Comment by M. Simon — 11/7/2009 @ 12:31 am

  39. @M. Simon:

    “Why don’t Protestants go out in a blaze of glory as often? Or Catholics? Or Jews? Or Atheists?”

    All the postal rage mass shootings, school shootings, “suicide by cop”, people who opened fire in McDonalds, and all the other blaze of glory mass killings in the United States . . . you think the majority of them were Muslim?

    If that makes you feel better . . . sure.

    Comment by busboy33 — 11/7/2009 @ 1:44 am

  40. An excellent take, sir… I’m beginning to think it likely that his warped understanding of his faith and his obligations to it is what drove him–with apologies to some, it’s not the faith, but the man’s understanding of it that drives some (like this guy, and like abortion clinic bombers, too) to kill in the name of… — but I prefer to keep an open mind as more facts are released and more people who’re familiar with the case speak out. Fear and stress over his deployment, after years of hearing and seeing so many of the physically & psychologically injured (which is, I think, what many who say “PTSD” as regards this case really mean) is still running a close second in my mind, but some of his statements about radical islam are pretty damning.

    how do you “know” that Hasan joined the Army out of “duty?” Because some relative told some reporter that and you read it somewhere online?

    By that logic, how can we “know” anything about this guy? Almost all of what we’re hearing is second hand, offered by people who likely have their own prejudices for or against the guy, the Army, muslims, America, …, …? People report what they claim to know, or hear, or see, and we evaluate both the people making the claims and the claims themselves, and judge the credibility of both.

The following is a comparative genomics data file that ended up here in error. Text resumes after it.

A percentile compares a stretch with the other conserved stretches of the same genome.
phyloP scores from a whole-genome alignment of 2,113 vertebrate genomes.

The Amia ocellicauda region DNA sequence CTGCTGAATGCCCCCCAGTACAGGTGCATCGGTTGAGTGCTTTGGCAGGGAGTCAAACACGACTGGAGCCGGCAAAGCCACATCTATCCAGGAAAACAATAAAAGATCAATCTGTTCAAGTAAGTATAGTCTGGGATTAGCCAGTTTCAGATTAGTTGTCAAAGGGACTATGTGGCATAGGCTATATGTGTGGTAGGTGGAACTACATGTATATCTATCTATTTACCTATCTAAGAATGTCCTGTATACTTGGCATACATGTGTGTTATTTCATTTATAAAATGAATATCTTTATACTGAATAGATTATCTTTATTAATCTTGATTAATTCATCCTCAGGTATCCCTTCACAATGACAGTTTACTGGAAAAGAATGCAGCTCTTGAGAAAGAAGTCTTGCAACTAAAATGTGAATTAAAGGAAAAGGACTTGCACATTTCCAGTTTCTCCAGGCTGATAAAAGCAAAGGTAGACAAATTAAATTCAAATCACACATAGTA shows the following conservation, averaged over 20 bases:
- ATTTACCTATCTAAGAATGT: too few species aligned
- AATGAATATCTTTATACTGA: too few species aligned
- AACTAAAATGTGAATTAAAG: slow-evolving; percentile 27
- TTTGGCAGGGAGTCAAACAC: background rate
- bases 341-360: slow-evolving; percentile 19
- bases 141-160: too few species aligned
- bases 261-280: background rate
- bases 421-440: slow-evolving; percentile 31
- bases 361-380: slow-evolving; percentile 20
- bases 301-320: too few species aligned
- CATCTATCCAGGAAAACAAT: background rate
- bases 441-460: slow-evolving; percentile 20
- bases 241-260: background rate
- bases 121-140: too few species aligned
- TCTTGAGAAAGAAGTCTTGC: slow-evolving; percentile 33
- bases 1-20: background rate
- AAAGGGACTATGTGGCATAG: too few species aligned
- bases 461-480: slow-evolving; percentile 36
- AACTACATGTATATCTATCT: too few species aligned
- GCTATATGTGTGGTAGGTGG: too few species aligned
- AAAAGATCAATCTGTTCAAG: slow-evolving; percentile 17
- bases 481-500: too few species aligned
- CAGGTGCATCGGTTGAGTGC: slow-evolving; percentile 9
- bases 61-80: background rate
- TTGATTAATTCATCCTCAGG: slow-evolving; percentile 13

Generally, one assumes that folks who join the military do so for noble and selfless reasons, but there’s no doubt that some do it to get out of their one horse town, to get the school benefits, or for some other reason that revolves around what they can get, rather than what they can give. Still, we assume the best, and give soldiers the benefit of the doubt until they say or act otherwise.

    Comment by repsac3 — 11/7/2009 @ 3:38 am

  41. This post has been linked for the HOT5 Daily 11/7/2009, at The Unreligious Right

    Comment by UNRR — 11/7/2009 @ 4:26 am

  42. Great post Rick. Personally, I think he was an alienated individual, as many similar mass-murderers are. The factors that led to his alienation aren’t as important, IMO, to understanding why he did what he did.

    Comment by Andy — 11/7/2009 @ 1:17 pm

  43. He attempted to contact Al Qaeda. He told his neighbor “I’m going to do good work for God.” He attended a militant Islamic mosque. He praised suicide bombers as being the equivalent of heros that die SAVING other people. Oh yeah, he killed 12 people while shouting God is great.

    Are you ready to call him a terrorist yet? How much more proof do you need?

    You know Rick, sometimes a person is not a partisan racist when they draw conclusions based on stereotypes and empirical evidence. It seems like the world is much too worried about offending every identity group from homosexuals to Muslims.

    In the end, when something walks and quacks like a duck, it’s almost always a duck, and it doesn’t make you wrong to state the obvious, even if you’re wrong. Of course, this time, nobody was.

    Comment by lionheart — 11/9/2009 @ 12:13 pm

  44. The Hasan debacle is just another example of political correctness run amok.

    Comment by No Bull Mom — 11/10/2009 @ 1:46 pm

  45. “Trying to glean motive when a madman acts insanely is an exercise in futility. ” You are spot on! Trying to tie Hasan to radical Islam is like trying to link Jodie Foster to John Hinkley.

    Comment by Dee — 11/18/2009 @ 10:46 pm